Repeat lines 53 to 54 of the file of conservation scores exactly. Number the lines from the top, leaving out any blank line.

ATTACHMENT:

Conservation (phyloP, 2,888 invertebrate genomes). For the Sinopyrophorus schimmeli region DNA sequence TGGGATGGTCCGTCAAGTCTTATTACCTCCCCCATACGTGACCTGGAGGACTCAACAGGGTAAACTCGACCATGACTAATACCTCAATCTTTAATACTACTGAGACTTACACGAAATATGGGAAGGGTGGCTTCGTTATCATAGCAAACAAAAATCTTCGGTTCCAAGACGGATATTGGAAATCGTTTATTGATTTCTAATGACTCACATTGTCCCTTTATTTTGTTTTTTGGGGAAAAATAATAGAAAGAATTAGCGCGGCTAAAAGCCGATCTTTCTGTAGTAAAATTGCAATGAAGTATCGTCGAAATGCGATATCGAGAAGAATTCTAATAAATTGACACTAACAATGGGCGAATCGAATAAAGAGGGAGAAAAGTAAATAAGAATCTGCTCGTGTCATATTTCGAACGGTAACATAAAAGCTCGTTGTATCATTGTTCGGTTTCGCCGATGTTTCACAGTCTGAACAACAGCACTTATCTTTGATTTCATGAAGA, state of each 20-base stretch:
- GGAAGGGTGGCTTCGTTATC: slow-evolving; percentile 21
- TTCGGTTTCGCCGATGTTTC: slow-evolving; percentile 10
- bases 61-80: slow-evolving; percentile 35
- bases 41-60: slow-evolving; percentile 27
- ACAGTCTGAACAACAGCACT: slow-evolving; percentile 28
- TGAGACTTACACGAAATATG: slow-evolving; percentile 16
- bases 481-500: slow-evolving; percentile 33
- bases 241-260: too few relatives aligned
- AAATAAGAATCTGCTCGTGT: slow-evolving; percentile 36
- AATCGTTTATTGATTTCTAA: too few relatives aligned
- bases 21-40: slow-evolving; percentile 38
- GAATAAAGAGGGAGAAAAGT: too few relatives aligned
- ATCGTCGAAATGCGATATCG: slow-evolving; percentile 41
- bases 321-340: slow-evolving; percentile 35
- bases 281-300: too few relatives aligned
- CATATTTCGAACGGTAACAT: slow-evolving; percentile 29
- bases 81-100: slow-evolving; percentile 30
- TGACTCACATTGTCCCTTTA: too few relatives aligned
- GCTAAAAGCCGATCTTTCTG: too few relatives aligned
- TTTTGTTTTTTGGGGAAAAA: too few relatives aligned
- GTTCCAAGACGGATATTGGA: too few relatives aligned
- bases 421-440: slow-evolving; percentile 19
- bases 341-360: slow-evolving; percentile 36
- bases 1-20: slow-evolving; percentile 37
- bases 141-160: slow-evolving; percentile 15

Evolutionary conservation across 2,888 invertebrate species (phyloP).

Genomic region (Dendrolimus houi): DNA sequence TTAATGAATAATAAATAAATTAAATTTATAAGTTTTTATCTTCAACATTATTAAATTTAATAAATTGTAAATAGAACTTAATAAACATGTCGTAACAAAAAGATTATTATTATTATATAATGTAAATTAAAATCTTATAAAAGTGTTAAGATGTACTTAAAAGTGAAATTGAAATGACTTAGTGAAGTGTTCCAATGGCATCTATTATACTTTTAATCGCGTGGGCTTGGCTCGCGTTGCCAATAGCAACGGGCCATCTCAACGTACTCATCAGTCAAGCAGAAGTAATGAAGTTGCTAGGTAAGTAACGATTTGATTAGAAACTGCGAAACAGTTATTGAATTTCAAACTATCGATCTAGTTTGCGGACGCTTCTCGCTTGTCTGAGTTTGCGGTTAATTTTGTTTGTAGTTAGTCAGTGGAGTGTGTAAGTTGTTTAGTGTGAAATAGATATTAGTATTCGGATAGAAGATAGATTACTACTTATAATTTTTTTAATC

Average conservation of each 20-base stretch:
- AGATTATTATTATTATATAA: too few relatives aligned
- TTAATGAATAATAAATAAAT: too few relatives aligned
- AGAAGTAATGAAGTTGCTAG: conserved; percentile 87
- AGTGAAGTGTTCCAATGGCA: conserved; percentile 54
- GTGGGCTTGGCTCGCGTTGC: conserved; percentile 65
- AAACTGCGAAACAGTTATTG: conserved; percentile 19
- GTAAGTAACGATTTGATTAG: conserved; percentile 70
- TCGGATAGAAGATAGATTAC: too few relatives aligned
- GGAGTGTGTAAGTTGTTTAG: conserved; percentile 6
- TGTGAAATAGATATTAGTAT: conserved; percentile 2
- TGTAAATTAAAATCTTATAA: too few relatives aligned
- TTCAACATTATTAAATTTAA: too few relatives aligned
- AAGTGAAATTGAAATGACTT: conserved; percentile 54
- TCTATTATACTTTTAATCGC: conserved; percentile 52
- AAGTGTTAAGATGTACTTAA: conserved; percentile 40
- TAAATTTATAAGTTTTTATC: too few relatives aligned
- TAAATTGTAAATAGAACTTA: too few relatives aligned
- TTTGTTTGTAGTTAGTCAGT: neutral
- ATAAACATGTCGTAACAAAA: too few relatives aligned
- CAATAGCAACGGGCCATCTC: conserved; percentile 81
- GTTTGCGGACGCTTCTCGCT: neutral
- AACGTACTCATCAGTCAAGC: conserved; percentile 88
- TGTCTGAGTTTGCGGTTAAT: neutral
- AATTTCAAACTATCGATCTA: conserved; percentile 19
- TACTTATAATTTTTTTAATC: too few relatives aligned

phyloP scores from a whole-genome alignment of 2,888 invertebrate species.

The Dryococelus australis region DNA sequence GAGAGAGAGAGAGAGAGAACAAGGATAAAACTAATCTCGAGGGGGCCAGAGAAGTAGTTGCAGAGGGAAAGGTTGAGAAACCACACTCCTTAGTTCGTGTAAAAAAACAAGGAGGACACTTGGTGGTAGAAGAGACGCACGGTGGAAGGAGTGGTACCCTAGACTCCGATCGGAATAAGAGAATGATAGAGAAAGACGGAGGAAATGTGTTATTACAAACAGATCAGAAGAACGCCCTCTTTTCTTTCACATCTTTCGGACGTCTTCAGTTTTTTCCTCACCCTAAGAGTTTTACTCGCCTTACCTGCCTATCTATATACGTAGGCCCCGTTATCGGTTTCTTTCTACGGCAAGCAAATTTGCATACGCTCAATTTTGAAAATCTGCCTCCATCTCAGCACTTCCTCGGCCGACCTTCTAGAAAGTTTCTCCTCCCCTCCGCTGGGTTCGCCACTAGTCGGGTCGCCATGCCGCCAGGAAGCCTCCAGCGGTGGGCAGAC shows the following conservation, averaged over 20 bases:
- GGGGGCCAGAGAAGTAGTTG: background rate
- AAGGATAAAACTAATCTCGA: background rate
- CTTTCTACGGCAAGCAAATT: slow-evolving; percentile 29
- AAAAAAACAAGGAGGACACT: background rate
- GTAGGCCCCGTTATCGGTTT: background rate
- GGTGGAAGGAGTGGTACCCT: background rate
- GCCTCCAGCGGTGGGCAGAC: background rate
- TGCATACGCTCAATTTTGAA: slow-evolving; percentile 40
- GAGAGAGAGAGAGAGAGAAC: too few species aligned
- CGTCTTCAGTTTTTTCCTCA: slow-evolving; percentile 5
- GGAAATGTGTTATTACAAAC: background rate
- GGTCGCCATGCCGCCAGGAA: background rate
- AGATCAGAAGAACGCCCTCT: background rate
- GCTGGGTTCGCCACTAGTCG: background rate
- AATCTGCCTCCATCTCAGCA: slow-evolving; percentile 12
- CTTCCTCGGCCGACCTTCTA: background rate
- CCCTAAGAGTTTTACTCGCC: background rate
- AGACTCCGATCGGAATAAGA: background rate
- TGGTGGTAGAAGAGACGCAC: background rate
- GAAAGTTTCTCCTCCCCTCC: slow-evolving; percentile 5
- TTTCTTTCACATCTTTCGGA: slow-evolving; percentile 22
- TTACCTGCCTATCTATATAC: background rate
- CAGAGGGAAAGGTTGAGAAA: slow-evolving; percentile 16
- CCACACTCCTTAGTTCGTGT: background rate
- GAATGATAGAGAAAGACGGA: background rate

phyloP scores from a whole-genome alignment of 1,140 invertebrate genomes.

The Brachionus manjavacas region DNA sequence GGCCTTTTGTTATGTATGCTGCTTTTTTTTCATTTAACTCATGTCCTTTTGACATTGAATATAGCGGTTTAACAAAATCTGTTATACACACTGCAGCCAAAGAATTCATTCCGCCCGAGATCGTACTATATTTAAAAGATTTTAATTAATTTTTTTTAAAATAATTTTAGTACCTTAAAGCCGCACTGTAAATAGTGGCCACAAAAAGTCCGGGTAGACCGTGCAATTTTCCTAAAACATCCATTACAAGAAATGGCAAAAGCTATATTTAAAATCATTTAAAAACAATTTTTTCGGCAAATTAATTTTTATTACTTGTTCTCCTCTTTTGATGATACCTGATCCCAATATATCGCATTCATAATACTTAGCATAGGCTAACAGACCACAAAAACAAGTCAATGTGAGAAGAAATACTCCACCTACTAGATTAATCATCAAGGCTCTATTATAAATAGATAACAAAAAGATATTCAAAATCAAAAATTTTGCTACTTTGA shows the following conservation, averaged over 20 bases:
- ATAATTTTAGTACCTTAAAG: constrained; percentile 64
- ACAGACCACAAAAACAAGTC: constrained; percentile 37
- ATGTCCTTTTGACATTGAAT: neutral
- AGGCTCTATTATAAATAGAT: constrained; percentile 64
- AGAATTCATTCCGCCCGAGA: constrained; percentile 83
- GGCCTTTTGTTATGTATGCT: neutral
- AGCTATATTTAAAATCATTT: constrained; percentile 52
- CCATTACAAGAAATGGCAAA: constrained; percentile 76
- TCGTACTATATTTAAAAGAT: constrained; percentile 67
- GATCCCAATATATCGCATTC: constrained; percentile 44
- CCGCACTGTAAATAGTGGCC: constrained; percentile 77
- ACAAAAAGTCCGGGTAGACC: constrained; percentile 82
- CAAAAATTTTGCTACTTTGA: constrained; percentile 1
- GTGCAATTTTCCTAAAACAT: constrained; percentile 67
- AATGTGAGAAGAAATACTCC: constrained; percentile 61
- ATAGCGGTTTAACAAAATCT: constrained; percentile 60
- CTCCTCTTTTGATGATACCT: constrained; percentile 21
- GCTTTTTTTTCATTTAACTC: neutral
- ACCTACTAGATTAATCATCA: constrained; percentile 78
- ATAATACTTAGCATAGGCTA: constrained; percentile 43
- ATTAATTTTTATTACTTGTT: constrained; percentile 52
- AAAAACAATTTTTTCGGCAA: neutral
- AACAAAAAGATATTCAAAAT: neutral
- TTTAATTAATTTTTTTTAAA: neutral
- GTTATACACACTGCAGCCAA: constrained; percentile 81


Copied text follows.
- AATTTCAAACTATCGATCTA: conserved; percentile 19
- TACTTATAATTTTTTTAATC: too few relatives aligned